Left of Center: Healthcare Reform: What’s Right and What’s Left?

Obama and the Democratic Congress passed landmark healthcare reform after a rancorous year-long struggle. Republicans are threatening to make “Repeal and Replace” their fall campaign slogan, while Obama has welcomed that referendum and polls have shown a bump in public support for the reform now that it’s law.

What did the law get right? How much will it really do for cost-cutting, expanding coverage, and improving quality? What major flaws of our system remain yet to be dealt with? How will the average American be impacted by the reform? What will it mean for political fortunes in the fall and beyond?

Leading this month’s Left of Center discussion are three University of Virginia professors:

Carolyn Engelhard, a professor of public health sciences and co-author of the book, “Health Care Half Truths: Too Many Myths, Not Enough Reality”;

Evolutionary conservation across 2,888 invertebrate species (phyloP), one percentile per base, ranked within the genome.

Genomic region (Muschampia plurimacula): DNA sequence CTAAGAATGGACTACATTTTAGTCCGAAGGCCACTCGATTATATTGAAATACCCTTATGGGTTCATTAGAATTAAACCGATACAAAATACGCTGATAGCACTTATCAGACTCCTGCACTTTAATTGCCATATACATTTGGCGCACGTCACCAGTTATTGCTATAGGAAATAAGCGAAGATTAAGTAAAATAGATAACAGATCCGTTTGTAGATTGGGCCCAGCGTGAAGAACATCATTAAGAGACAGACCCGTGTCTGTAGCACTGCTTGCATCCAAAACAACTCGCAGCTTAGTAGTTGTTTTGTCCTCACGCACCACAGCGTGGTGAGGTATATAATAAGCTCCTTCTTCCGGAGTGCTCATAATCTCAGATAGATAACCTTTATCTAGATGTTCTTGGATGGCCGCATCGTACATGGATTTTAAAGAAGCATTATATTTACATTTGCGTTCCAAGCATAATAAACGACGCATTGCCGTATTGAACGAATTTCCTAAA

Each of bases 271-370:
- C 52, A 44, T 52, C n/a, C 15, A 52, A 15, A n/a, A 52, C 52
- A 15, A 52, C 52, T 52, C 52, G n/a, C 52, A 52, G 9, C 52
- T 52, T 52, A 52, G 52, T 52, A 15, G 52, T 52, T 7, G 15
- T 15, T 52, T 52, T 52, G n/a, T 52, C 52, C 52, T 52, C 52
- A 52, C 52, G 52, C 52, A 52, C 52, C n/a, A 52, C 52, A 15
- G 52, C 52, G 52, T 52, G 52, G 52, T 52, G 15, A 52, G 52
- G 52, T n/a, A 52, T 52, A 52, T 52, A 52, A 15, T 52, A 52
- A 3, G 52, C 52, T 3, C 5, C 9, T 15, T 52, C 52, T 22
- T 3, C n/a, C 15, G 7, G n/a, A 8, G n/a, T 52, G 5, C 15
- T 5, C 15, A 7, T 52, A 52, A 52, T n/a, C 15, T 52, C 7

Dr. Robert Powers, a medical professor and emergency room physician who recently taught a January-term course on “The American Health Care System”;

John Arras, a professor of biomedical ethics and philosophy.

One Reply to “Left of Center: Healthcare Reform: What’s Right and What’s Left?”

  1. Health care in our country has huge problems. Lack of insurance is not the big problem that “laws” can correct. The biggest problems in health care consist of big drug companies, greedy doctors who are addicted to prescription pads for their patients and drug manufacturers’ kickbacks, and a lack of true committment to caring about people. Hospital personnel are no longer concerned about patients, but about paychecks. We cannot differientiate between nurses and custodians because they dress the same, long hair hangs over patients as lab technicians and nurses work and play with their hair while drawing blood or giving injections. Infections abound and doctors get upset if a patient requests that he/she wash their hands. Laws cannot make people care about sick and elderly people who are suffering.

    Enough said.

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